Cold calls aggressively pressuring people to buy life and funeral insurance they don’t want or can’t afford could soon end.
The corporate regulator plans to restrict the practice and has demanded insurers stop selling accidental death insurance altogether, saying it’s of little value to consumers.
Insurers have already started moving away from telemarketing sales of life insurance but the Australian Securities and Investments Commission (ASIC) wants the small number of firms that still make cold calls to stop.
Its review of direct life insurance, which is sold directly to people rather than by advisers or through superannuation, found consumers are cancelling their policies in very high numbers.
“Life insurance is a long-term product but cancellation rates and poor claim outcomes show that people are being sold products they don’t want, can’t afford, or don’t perform as they expected,” ASIC chair James Shipton said on Thursday.
ASIC listened to more than 540 recorded sales calls, finding all 11 firms failed to provide adequate information about the insurance cover including key exclusions and future premium increases.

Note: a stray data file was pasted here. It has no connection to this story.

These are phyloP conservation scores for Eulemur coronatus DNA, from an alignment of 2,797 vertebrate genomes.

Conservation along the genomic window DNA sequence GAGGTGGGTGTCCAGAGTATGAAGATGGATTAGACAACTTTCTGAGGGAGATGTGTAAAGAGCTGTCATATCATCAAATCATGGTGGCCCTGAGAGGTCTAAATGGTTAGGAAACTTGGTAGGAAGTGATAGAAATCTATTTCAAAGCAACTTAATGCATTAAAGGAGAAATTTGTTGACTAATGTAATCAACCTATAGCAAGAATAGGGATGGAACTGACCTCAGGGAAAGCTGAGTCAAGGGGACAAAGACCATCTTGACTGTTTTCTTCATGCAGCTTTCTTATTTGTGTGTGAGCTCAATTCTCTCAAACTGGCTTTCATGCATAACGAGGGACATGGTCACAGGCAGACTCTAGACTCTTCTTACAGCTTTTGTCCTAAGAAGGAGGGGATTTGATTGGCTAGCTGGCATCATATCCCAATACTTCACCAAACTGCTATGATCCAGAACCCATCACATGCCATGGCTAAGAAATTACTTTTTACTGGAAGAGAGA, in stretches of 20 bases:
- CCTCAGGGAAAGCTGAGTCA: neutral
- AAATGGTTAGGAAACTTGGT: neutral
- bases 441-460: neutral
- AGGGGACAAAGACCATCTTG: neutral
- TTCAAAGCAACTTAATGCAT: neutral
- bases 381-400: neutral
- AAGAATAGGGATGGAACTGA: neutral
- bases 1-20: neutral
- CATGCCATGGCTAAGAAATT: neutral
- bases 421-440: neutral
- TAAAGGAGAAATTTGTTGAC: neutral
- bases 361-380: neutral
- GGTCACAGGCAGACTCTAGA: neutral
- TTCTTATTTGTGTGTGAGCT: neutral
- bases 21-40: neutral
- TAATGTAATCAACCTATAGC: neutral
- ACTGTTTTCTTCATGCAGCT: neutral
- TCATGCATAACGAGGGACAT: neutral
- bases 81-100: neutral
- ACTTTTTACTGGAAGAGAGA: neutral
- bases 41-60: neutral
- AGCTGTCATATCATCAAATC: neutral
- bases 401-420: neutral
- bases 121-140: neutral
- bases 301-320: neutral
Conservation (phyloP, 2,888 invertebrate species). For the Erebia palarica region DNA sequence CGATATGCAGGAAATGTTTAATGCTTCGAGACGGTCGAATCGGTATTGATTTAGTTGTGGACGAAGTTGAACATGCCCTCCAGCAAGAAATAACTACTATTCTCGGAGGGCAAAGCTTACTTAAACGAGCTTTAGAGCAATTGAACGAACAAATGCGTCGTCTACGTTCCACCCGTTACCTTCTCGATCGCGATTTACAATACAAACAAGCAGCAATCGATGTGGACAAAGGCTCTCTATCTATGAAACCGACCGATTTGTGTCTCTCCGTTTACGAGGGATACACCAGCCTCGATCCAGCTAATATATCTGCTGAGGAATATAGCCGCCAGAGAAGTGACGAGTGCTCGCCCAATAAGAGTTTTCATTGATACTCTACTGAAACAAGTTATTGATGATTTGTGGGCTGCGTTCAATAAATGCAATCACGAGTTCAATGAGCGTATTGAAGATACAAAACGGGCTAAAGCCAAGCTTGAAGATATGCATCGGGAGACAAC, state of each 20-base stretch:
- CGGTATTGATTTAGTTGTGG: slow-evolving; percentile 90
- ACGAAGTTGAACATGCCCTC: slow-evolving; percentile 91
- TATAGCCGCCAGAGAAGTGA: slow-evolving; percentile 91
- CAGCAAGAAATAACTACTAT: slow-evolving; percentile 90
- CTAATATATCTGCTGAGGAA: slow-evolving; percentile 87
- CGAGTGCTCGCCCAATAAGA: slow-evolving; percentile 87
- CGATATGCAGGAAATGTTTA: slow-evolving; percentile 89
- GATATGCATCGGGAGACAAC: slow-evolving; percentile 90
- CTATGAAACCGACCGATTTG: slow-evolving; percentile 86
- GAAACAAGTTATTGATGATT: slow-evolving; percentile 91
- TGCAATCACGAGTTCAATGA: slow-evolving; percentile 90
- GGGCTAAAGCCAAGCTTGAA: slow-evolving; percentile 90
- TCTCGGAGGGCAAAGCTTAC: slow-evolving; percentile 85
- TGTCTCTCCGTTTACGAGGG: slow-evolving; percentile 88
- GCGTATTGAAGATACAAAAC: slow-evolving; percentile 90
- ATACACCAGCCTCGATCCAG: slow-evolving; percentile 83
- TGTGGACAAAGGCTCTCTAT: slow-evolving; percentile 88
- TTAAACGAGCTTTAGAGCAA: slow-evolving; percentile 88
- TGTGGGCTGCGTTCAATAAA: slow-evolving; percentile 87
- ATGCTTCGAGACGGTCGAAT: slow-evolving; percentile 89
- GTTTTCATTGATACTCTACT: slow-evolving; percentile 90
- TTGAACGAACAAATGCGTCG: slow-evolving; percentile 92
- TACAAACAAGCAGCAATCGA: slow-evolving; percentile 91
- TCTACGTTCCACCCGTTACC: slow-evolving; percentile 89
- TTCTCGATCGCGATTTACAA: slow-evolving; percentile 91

Four firms engaged in pressure selling and more than half used incentive schemes, including bonus payments heavily focused on the number or value of sales, that encouraged staff to prioritise closing a sale ahead of customers’ needs.
ASIC’s review found one-in-five policies were cancelled in the cooling-off period, with another one-in-four ditched within a year.
Three-in-five policies were cancelled within three years.
When policyholders tried to make a claim, 15 per cent were rejected and another 27 per cent were withdrawn.
Consumers also struggled to understand life insurance products due to their complexity.
Mr Shipton said ASIC planned to restrict outbound phone sales of direct life insurance as well as funeral insurance.
The regulator has also told insurers to stop selling accidental death insurance after finding it offered little benefit to consumers, with only 16 cents paid in claims by insurers for every $1 of premium paid.
ASIC said it was considering whether to take enforcement action against individual firms and whether further remediation was required by other insurers.
ClearView is refunding $1.5 million to 16,000 consumers after the regulator found it used unfair and high-pressure practices to sell life insurance policies by phone.
Industry body the Financial Services Council noted the ASIC report found its life insurance code of conduct, which explicitly bans pressure selling, had improved outcomes for consumers.
But it was disappointed the report uncovered continuing practices among some life insurers or distributors that had led to too many consumers buying products they later cancelled, or they had not properly understood what cover they took out.
A number of insurers will be grilled next month by the banking royal commission about problems with the sale of life and general insurance products and the handling of claims.